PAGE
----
The University of Nebraska-Lincoln's Sheldon Museum of Art
presents "Seductive Subversion: Women Pop Artists," the first major exhibition devoted to the work of female Pop artists.
Pop art, more than any other post-World War II art movement, is defined by a small group of American and British male artists. This show, featuring some work that hasn't been exhibited in more than 40 years, explores the important contributions of women Pop artists.
These female artists found inspiration in many of the same subjects as men, including advertising, celebrities and commercial culture, but they also brought their own experiences to the movement, creating collaborative works, emphasizing handcrafted objects and developing new mediums, such as soft sculpture.
Artists in the exhibition include Idelle Weber, Rosalyn Drexler, Dorothy Grebenak, Chryssa, Marjorie Strider and Vija Celmins, among others.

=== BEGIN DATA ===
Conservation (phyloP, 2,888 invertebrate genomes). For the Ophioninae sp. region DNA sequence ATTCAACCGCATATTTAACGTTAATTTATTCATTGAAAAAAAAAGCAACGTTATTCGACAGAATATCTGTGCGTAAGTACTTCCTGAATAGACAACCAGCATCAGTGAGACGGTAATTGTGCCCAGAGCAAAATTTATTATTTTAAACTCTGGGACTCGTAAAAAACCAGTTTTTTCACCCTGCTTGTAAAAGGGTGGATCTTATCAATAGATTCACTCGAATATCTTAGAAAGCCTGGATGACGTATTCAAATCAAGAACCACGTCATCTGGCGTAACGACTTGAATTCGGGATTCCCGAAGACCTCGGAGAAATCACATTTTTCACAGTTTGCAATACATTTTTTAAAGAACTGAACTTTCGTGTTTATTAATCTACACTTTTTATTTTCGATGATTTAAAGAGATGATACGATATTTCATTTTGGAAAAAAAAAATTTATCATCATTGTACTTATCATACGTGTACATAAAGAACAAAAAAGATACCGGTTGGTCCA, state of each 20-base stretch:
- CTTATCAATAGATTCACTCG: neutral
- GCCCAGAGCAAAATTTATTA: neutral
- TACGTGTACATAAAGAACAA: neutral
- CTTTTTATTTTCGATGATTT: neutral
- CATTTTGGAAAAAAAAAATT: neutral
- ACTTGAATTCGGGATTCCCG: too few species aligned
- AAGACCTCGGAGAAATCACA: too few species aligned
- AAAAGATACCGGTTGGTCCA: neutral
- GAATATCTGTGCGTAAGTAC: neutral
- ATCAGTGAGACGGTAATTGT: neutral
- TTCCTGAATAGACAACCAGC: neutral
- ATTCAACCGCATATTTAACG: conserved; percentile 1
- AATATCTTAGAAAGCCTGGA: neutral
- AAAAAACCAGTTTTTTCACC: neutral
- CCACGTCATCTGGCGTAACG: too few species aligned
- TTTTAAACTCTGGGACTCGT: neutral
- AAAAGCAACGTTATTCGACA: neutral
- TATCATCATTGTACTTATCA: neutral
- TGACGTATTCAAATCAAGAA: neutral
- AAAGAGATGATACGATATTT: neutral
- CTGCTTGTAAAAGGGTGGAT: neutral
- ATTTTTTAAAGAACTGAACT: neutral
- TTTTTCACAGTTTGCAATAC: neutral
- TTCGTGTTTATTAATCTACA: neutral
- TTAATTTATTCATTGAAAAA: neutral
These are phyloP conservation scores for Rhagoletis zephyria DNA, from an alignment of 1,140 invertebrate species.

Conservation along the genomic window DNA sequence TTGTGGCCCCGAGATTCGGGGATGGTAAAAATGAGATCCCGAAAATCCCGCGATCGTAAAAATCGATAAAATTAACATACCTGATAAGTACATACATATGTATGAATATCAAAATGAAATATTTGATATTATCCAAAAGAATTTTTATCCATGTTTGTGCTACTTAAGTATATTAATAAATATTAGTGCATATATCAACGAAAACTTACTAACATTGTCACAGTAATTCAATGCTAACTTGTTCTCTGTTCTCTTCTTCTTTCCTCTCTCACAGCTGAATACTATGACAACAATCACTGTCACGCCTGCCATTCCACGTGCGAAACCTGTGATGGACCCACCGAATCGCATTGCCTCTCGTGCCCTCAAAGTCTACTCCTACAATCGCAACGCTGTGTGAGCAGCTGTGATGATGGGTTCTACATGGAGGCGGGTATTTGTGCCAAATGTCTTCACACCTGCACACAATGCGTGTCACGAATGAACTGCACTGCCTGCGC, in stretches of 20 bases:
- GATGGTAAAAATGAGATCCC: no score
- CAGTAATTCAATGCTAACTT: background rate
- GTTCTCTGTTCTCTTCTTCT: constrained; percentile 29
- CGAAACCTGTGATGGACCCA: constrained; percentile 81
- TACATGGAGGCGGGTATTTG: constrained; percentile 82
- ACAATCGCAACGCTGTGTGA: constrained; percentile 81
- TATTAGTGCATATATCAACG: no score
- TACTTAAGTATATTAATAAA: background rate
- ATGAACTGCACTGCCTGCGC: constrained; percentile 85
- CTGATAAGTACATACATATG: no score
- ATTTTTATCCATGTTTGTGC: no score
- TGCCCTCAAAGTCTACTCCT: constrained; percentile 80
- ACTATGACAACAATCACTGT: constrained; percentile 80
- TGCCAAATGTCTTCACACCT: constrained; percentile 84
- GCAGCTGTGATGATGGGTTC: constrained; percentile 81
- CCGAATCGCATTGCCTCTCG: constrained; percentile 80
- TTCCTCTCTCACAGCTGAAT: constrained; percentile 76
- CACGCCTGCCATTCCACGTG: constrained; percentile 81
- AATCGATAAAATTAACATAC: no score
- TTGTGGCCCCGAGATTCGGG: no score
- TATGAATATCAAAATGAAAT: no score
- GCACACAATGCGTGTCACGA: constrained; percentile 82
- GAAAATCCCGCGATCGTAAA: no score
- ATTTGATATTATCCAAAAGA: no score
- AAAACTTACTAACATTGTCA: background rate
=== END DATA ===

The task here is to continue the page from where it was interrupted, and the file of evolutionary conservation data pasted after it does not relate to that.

Sheldon will hold two gallery talks during the course of the show.
Christin Mamiya, associate dean of UNL's Hixson-Lied College of Fine and Performing Arts, will give a lecture titled "A Woman's Work is Never Done: Pop Art and the Home" at 5:30 p.m. Aug. 31.
Sid Sachs, exhibition curator, will give a lecture titled "The Inevitability of Pop" at Sheldon at 5:30 p.m. Sept. 14. The lectures will take place in the Sheldon's Ethel S. Abbott Auditorium and are free and open to the public.
"Seductive Subversion" is organized by the Rosenwald-Wolf Gallery at The University of the Arts, Philadelphia.